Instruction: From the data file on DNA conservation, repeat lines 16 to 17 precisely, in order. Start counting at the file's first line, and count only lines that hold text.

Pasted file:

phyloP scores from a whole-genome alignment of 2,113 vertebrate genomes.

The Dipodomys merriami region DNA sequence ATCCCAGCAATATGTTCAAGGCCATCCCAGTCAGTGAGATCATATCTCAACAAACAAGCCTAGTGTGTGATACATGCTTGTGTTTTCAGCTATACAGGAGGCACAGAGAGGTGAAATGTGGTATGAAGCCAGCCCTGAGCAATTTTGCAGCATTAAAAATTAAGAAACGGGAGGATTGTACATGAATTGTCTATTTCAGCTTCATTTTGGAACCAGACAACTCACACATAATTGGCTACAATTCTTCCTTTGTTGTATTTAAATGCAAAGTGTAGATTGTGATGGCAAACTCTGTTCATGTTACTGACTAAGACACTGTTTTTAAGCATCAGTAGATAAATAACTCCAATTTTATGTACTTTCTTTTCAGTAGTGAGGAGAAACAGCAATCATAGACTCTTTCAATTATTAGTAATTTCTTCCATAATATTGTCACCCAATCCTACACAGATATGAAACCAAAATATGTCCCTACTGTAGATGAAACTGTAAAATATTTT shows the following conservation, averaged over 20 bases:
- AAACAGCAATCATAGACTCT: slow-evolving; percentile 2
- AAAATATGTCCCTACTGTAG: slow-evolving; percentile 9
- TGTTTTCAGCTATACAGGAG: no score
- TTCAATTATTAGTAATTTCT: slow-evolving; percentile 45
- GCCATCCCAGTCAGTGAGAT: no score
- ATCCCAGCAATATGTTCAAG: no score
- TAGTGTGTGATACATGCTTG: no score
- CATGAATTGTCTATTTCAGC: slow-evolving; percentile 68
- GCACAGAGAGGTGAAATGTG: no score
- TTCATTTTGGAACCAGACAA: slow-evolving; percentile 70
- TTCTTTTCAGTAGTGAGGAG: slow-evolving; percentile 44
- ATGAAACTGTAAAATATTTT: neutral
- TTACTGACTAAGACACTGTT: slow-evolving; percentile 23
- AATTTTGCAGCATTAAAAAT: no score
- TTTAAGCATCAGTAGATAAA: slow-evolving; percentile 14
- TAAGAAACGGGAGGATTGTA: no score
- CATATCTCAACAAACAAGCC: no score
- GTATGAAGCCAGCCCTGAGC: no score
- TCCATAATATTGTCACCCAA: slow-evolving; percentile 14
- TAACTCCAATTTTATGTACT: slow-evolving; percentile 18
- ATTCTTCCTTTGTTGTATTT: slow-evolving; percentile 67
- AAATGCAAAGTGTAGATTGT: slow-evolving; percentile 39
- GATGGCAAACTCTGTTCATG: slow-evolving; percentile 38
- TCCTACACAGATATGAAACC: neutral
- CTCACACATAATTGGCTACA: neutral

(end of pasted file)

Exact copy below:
- AATTTTGCAGCATTAAAAAT: no score
- TTTAAGCATCAGTAGATAAA: slow-evolving; percentile 14